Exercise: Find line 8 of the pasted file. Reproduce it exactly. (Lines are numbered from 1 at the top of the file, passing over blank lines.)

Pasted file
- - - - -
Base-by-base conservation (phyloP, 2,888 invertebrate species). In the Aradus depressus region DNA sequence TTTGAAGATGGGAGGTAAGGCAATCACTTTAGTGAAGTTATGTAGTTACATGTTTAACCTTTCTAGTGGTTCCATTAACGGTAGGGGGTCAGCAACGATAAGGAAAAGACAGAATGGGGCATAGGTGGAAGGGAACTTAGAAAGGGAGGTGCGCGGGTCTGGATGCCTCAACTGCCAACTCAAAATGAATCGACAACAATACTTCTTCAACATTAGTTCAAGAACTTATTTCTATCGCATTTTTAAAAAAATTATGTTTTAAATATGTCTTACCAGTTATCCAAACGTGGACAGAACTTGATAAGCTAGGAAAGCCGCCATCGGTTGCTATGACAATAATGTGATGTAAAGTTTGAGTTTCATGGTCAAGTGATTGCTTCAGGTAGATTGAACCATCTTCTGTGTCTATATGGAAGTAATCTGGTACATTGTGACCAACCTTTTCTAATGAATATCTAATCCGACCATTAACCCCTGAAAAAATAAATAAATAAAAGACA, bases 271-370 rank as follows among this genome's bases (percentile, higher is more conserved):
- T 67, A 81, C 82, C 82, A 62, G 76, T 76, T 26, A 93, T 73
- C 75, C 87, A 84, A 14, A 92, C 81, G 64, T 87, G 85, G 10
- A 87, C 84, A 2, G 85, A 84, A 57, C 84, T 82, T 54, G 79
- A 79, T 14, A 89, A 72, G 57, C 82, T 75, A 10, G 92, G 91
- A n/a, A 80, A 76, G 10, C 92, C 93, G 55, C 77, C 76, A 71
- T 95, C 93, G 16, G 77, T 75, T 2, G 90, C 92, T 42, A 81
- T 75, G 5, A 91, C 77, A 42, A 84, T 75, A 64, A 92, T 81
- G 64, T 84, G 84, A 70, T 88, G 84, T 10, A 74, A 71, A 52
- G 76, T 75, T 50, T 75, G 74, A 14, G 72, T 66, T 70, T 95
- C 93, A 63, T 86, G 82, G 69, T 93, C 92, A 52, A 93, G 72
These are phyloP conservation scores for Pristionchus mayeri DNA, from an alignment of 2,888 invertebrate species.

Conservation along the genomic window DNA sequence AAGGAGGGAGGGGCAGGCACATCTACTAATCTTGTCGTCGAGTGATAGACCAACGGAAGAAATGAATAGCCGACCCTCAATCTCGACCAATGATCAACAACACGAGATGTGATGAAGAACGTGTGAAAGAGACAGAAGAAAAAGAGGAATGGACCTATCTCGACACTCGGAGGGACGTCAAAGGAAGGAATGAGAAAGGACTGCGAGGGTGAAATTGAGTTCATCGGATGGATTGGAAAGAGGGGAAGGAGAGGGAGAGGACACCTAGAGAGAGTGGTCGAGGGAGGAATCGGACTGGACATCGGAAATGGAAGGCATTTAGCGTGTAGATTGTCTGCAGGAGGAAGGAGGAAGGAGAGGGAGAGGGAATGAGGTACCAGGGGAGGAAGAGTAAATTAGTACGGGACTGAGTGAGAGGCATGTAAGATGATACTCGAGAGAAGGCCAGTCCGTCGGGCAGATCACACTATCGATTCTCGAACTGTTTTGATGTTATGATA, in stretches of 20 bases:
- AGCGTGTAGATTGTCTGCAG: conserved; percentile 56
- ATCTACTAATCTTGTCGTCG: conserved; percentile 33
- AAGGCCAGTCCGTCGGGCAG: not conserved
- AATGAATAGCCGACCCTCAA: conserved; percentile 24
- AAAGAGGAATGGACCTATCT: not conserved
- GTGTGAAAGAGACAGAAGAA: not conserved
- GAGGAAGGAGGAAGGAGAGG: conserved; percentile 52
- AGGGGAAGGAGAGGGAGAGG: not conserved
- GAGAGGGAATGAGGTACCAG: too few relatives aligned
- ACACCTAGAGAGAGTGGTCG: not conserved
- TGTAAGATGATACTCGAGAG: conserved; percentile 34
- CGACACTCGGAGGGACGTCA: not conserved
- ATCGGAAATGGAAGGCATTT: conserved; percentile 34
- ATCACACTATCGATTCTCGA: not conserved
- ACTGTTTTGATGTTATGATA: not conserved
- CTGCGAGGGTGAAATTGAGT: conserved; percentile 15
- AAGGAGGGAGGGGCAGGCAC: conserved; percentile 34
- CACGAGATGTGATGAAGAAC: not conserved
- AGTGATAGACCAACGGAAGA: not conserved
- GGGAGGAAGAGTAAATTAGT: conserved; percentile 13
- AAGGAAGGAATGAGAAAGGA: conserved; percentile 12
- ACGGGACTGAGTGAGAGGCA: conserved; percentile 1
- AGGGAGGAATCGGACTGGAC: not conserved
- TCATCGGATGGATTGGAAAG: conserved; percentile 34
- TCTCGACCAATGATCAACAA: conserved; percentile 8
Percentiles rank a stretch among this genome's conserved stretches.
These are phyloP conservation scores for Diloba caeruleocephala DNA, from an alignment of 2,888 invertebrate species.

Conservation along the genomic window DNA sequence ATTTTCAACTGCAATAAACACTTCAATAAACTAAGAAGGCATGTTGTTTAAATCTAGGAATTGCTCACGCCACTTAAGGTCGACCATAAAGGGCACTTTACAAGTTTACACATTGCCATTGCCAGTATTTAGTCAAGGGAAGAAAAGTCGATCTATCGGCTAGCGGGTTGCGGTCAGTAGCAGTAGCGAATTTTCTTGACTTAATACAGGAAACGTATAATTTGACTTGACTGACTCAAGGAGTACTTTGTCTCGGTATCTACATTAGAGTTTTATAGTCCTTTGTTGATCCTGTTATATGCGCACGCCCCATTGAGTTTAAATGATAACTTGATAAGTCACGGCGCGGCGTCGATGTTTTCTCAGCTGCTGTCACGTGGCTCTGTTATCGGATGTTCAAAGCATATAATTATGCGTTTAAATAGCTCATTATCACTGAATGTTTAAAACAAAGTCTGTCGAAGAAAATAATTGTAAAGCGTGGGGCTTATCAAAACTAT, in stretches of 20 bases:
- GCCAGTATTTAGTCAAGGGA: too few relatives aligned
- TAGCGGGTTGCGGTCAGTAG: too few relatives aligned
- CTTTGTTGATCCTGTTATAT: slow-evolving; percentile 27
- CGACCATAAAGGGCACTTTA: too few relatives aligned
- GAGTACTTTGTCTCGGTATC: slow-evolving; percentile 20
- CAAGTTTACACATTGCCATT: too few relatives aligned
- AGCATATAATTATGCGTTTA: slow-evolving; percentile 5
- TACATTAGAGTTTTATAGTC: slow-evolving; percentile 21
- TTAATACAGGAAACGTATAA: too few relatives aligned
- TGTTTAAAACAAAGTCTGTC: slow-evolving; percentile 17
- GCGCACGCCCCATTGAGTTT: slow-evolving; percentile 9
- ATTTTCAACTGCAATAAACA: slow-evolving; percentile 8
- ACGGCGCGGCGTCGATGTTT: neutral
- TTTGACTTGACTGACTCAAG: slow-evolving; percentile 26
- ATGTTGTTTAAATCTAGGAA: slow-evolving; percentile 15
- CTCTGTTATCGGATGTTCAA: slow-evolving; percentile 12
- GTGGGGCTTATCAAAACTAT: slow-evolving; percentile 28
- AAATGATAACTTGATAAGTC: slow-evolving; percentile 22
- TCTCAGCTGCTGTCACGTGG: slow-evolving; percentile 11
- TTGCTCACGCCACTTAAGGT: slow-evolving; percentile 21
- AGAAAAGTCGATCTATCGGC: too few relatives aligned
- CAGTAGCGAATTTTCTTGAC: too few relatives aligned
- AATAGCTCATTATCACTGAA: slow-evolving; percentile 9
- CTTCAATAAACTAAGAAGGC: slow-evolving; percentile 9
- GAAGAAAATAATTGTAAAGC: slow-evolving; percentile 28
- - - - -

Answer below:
- T 75, G 5, A 91, C 77, A 42, A 84, T 75, A 64, A 92, T 81